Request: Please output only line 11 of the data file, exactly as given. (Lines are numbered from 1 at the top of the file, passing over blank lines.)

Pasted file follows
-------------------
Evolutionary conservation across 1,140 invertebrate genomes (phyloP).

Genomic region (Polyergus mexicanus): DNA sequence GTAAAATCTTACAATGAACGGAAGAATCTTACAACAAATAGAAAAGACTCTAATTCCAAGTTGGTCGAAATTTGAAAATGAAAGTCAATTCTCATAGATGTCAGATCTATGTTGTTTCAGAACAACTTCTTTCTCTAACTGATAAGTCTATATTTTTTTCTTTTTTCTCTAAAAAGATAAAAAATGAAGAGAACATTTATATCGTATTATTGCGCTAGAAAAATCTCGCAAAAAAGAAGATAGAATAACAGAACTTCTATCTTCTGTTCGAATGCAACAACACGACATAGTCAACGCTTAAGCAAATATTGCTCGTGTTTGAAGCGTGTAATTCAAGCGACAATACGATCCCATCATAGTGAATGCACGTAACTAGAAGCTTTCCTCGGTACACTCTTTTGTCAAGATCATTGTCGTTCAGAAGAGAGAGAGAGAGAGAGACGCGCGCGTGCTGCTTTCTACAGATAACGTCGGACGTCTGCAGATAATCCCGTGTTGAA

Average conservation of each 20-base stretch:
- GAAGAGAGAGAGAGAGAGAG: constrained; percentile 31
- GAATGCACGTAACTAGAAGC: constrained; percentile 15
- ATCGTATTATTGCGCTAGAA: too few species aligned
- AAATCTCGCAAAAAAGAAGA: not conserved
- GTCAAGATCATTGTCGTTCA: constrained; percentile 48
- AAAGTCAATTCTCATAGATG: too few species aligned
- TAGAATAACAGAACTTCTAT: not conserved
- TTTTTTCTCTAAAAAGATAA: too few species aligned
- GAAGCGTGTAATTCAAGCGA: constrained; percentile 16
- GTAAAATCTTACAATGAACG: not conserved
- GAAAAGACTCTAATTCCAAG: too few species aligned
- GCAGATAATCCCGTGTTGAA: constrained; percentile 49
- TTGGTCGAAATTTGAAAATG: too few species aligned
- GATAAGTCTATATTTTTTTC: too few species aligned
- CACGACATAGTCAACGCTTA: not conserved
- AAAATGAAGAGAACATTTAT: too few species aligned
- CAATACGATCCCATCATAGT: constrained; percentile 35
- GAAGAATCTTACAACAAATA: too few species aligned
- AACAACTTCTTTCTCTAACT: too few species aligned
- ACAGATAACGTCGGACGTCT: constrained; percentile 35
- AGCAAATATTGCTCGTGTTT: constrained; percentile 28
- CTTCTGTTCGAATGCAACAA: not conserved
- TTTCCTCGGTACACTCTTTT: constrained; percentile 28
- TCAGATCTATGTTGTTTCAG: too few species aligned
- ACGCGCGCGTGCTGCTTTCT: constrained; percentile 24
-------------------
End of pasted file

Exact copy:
- TTTTTTCTCTAAAAAGATAA: too few species aligned